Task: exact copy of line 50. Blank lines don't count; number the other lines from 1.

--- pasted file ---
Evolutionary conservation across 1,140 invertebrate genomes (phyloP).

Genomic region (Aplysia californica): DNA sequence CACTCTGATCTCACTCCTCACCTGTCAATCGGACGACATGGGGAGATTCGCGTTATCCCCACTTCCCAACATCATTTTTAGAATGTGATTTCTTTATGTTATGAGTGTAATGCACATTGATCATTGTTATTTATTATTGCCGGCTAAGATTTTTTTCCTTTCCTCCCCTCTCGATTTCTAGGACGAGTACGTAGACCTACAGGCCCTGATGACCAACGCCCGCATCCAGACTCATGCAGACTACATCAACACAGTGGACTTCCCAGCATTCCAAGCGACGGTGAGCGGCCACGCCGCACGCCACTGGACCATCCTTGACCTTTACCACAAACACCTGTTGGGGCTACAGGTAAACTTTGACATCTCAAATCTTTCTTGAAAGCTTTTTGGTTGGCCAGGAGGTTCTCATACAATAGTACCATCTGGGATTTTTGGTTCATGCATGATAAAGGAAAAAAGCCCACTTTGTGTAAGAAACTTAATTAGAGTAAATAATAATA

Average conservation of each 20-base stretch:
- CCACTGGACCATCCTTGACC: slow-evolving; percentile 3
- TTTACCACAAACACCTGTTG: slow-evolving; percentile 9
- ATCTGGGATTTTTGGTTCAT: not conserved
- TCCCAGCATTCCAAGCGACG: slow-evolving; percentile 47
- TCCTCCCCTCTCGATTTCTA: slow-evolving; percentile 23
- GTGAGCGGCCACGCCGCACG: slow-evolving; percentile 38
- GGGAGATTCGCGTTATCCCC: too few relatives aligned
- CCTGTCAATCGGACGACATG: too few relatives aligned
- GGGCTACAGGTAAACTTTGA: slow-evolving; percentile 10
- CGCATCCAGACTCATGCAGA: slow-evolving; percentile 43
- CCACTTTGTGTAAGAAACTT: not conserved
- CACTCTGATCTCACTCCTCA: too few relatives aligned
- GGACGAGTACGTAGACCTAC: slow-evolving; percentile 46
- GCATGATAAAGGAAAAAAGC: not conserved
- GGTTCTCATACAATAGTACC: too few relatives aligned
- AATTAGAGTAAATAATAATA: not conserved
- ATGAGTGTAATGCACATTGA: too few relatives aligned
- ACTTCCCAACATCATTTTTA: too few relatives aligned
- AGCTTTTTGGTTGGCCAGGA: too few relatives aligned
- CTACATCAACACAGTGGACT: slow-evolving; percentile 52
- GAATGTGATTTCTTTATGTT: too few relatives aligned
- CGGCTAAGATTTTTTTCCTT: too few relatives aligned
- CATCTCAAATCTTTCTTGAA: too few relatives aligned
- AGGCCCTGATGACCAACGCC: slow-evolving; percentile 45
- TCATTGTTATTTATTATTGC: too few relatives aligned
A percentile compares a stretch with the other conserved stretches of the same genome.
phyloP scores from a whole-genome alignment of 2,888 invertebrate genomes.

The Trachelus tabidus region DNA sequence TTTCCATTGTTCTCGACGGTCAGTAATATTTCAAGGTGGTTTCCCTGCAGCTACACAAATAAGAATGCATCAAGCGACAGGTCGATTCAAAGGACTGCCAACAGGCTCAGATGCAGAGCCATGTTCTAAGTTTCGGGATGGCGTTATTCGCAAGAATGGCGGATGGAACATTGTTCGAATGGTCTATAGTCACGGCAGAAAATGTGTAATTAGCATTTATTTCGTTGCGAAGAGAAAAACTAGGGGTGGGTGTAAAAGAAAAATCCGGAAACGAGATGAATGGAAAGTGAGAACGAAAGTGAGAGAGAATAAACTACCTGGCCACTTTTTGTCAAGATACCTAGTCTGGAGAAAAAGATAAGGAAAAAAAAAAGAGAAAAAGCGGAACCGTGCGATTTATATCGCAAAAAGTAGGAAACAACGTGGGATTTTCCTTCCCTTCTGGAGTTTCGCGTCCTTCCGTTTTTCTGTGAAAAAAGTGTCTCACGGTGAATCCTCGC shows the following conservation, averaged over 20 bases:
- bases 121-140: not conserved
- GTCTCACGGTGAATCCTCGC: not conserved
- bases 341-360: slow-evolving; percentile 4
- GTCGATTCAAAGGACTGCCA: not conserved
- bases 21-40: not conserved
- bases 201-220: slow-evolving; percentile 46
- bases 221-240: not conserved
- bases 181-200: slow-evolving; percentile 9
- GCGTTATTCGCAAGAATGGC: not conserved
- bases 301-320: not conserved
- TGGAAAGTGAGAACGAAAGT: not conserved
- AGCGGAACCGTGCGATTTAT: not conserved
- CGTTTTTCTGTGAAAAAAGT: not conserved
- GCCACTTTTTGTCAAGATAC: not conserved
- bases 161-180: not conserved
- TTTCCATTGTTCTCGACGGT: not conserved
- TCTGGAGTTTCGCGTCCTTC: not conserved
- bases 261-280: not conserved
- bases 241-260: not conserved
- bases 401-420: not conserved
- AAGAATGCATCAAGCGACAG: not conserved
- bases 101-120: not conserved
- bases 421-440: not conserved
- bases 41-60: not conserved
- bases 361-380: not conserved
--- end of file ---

- bases 241-260: not conserved